If the quality of a long weekend can be gauged by how dirty and sticky your child was by the end of it, I’d say this one was pretty damn awesome.
I mean, any time a weekend starts off with your husband letting you sleep in while he takes your toddler with him to procure the most delicious donuts in the world , you know it’s going to be a good one.
(I returned the favor on Sunday).
(I cheated and used a mix, but it’s the thought that counts, right?).
LJ’s best friend from daycare came over for a play date on Saturday afternoon, so I spent the morning cleaning the house like a crazy person. Because, well, LJ’s friend and her mom were going to be walking through our house on their way to the backyard. And I didn’t want them to judge us too harshly. And, well, you know… crazy person .
K had a much more productive morning than I did.
If I had known what a hassle it was going to be to get this swing set in working order, I’m not sure that I would have gone the “free swing set from Craigslist” route. But, then again, we did save ourselves about $500 this way. Plus, I’m told that putting one of these suckers together from scratch is a weeks long ordeal.
The moral of the story is: if you’re going to put a swing set in your backyard, save your pennies, buy a really good one, and then pay someone else to put it together for you . We were not going to save enough pennies in time for this summer. We were probably not going to save enough pennies in time for next summer. The “free swing set from Craigslist that needs some work” option was a fantastic runner up.
The playdate went really well… Although attempting to make two almost-three-year-olds share a backyard full of toys when they only ever want to play with what the other one has? Exhausting.
This might have something to do with the fact that we watched How to Train Your Dragon for the eleventy billionth time on Saturday night.
Sunday morning featured the aforementioned waffles. Lilian wanted to help, but she also wanted to stay the hell away from the waffle maker. I can’t say I blame her, that thing belches out steam like one of her dragons. I usually try to make her help with stuff like this (building good habits and all that jazz), but this time I was totally fine with her doing her own thing in the kitchen corner. She did, however, help decorate the tray.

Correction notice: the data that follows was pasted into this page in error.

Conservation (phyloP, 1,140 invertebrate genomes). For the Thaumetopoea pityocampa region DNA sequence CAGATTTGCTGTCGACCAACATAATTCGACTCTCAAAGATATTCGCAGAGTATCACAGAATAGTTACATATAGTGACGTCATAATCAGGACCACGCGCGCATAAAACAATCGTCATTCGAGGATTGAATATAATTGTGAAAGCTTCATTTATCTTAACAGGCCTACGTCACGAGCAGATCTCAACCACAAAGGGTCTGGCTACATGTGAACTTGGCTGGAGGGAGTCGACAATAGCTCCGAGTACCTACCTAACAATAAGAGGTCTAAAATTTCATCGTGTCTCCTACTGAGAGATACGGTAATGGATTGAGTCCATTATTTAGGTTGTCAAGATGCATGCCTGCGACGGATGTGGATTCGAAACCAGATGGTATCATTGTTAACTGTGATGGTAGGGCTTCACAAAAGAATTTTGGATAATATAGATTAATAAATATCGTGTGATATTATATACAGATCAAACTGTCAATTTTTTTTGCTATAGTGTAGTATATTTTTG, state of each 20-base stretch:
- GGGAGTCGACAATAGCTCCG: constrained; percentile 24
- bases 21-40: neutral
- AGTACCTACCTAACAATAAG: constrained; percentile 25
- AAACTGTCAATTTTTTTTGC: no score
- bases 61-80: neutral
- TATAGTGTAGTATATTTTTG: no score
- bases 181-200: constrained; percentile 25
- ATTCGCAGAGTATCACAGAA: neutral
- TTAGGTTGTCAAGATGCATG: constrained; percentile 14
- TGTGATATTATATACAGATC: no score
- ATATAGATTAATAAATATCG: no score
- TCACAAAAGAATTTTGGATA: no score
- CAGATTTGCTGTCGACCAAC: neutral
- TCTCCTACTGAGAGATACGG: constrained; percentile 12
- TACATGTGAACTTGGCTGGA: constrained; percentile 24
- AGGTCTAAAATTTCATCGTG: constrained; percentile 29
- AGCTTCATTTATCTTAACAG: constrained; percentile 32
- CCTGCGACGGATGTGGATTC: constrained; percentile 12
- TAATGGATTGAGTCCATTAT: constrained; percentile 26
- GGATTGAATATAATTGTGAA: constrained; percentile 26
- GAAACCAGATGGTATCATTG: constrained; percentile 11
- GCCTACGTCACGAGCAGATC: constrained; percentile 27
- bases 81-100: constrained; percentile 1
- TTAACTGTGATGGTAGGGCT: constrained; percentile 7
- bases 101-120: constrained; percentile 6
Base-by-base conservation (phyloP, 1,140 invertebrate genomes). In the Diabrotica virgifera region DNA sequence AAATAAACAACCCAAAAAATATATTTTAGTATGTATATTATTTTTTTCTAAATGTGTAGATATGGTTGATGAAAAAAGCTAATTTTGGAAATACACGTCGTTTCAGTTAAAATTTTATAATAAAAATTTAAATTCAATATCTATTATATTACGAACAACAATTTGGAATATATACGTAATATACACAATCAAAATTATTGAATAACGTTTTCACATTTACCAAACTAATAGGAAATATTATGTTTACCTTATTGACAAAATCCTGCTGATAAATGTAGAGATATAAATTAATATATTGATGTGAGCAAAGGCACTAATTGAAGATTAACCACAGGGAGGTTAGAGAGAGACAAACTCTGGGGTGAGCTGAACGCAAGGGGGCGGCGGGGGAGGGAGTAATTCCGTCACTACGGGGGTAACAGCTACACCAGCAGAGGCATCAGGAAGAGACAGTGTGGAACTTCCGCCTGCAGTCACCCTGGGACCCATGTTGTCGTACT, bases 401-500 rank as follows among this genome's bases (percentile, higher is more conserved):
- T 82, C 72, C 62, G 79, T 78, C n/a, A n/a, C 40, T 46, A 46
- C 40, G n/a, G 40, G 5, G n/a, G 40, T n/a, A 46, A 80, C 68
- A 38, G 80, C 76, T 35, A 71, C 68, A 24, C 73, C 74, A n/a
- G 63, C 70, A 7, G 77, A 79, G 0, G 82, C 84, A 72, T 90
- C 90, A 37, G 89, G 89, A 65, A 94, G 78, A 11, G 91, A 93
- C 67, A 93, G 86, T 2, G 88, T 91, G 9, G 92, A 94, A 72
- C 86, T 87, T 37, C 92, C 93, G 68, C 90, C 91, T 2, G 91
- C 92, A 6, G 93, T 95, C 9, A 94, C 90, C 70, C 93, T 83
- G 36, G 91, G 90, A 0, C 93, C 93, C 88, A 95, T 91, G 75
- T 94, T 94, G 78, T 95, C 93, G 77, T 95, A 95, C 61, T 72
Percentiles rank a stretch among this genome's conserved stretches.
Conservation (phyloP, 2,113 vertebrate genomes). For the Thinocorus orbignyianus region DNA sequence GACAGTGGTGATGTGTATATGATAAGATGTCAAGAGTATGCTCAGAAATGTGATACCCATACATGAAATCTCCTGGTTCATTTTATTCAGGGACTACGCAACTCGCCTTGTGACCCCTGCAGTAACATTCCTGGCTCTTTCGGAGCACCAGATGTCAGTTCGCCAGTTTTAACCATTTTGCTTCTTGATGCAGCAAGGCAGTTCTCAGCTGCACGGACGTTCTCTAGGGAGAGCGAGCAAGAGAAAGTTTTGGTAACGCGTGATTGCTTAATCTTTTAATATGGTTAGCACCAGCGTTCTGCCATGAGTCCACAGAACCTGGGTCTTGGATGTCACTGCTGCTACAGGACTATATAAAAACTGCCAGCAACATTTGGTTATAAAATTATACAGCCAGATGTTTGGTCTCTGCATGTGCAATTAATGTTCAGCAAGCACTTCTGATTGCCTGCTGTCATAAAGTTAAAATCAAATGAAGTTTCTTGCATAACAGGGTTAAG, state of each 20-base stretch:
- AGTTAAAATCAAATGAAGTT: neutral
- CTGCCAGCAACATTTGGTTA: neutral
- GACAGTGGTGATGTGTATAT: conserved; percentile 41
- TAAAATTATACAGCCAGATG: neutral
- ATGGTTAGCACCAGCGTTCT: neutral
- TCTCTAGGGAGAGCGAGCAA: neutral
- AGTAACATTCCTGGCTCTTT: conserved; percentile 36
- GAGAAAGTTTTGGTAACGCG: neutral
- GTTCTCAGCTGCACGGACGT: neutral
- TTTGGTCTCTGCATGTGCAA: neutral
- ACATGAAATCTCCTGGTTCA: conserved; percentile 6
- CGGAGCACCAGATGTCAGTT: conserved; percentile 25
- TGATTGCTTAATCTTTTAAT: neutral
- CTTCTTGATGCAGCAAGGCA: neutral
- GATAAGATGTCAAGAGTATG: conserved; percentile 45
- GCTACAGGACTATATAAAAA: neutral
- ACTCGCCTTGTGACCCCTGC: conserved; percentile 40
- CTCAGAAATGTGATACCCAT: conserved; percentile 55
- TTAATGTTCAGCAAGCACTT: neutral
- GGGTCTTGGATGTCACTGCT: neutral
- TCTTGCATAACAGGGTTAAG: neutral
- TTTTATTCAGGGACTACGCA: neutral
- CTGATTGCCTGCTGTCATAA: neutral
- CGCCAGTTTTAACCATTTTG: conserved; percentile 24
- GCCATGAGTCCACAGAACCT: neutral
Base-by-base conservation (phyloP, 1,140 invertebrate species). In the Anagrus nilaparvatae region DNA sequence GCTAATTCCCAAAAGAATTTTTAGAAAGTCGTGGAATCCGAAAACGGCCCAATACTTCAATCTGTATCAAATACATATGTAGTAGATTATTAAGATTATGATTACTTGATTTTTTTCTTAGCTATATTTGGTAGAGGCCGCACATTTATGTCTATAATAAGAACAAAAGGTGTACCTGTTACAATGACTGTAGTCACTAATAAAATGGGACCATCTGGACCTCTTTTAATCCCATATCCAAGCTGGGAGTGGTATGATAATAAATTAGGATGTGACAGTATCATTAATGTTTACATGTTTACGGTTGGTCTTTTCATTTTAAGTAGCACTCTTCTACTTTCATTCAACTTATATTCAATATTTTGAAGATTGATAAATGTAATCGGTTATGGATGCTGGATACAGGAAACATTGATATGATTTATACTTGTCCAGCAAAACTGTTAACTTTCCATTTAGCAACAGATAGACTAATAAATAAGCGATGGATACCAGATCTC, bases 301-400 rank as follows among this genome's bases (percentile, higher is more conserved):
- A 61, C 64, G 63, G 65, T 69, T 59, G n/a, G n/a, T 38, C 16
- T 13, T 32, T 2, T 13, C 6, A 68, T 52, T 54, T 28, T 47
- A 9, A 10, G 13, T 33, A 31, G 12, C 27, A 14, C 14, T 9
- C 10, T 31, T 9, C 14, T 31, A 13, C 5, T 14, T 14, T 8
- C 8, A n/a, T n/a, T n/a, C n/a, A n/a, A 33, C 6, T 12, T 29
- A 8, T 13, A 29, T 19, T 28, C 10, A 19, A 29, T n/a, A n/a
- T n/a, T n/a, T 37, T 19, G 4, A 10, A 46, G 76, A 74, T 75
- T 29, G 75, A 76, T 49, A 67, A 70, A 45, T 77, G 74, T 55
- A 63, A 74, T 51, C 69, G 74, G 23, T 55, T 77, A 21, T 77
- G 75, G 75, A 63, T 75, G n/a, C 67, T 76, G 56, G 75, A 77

In this post-Mothers’ Day era, Lilian has decided that any tray bearing breakfast must also have a vase full of flowers on it. I told her we didn’t have any flowers, so she grabbed these fake ones that we have on a side-table. I like her style. That kid is resourceful.
K wanted to get some yard work done, so after breakfast LJ and I went on an “adventure” to bring Auntie Beans some refreshments at work. Auntie Beans works on an organic farm. So we had ourselves a little picnic.
(The picnic was not very organic).
We stopped at a local cafe, picked up some sandwiches for ourselves, and some cookies and lemonade to share with Auntie Beans. We put a blanket under a tree, and ate our little spread. Is there anything nicer than sitting under a tree, feeling the breeze when it’s 80 degrees out? No. No, there is not.
When your best friend works on an organic farm, you have to go where she is if you want to see her during the warm months. Which is not exactly an onerous imposition when she works at such a beautiful spot. Added bonus: we picked up some tomato and hot pepper seedlings for our garden.
We also had a little fun with our Auntie.
That evening, we went shopping at Assembly Row, because Kristian’s work shirts are all slowly disintegrating and this is kindof a bad thing. I took LJ with me to the Loft and Express outlets, because K had an actual shopping need and I was just along for the ride. It’s kind of hard to try pants on when your toddler wants to pull down everything in reach.
So, yeah, apparently my little fashionista is a perfect angel if you let her pick out things for you to try on. Also, she is great for the ego and terrible for the wallet. She says that everything looks good on you. I’m pretty sure she’s lying, however, because she will start saying how great you look when the dress is still all tangled up around your head.
(In about 10-15 years, she’s going to be rolling her eyes and telling me how lame everything looks on me, so I’ll take it when I can get it).
I ended up picking up a few new dresses and a couple new shirts. Most of it was things that I would never have picked to try on myself, but was pleasantly surprised with when I got into the fitting room.
We finished off the evening with dinner at a Mexican restaurant, where Kristian was served a margarita that was approximately the size of his head. LJ was fascinated with the salt around the rim. I’m getting thirsty just looking at that thing.
We also had a walk along the river, and played in this awesome playground that they recently put in. I’m now exhausted just remembering all the stuff we did in one day!
Kristian and Lilian headed home together, and I stayed behind to watch Pitch Perfect 2 with a friend. Acca-awesome! I’m not usually into a cappella music, but both Pitch Perfect movies are hilarious. You have to love a movie where the best cameo isn’t President Obama (for the record, the best cameo was the Green Bay Packers).
Monday morning, we did the lazy thing and let Lilian play with Kristian’s iPad while we both stared off into space for some precious few extra minutes. I’d like to pretend that we had a stimulating and intellectual conversation with her while consuming organic omelettes, but sometimes you just need to watch a little My Little Pony: Friendship is Magic and then eat cereal. Parenting is hard enough, I refuse to feel guilty about these things.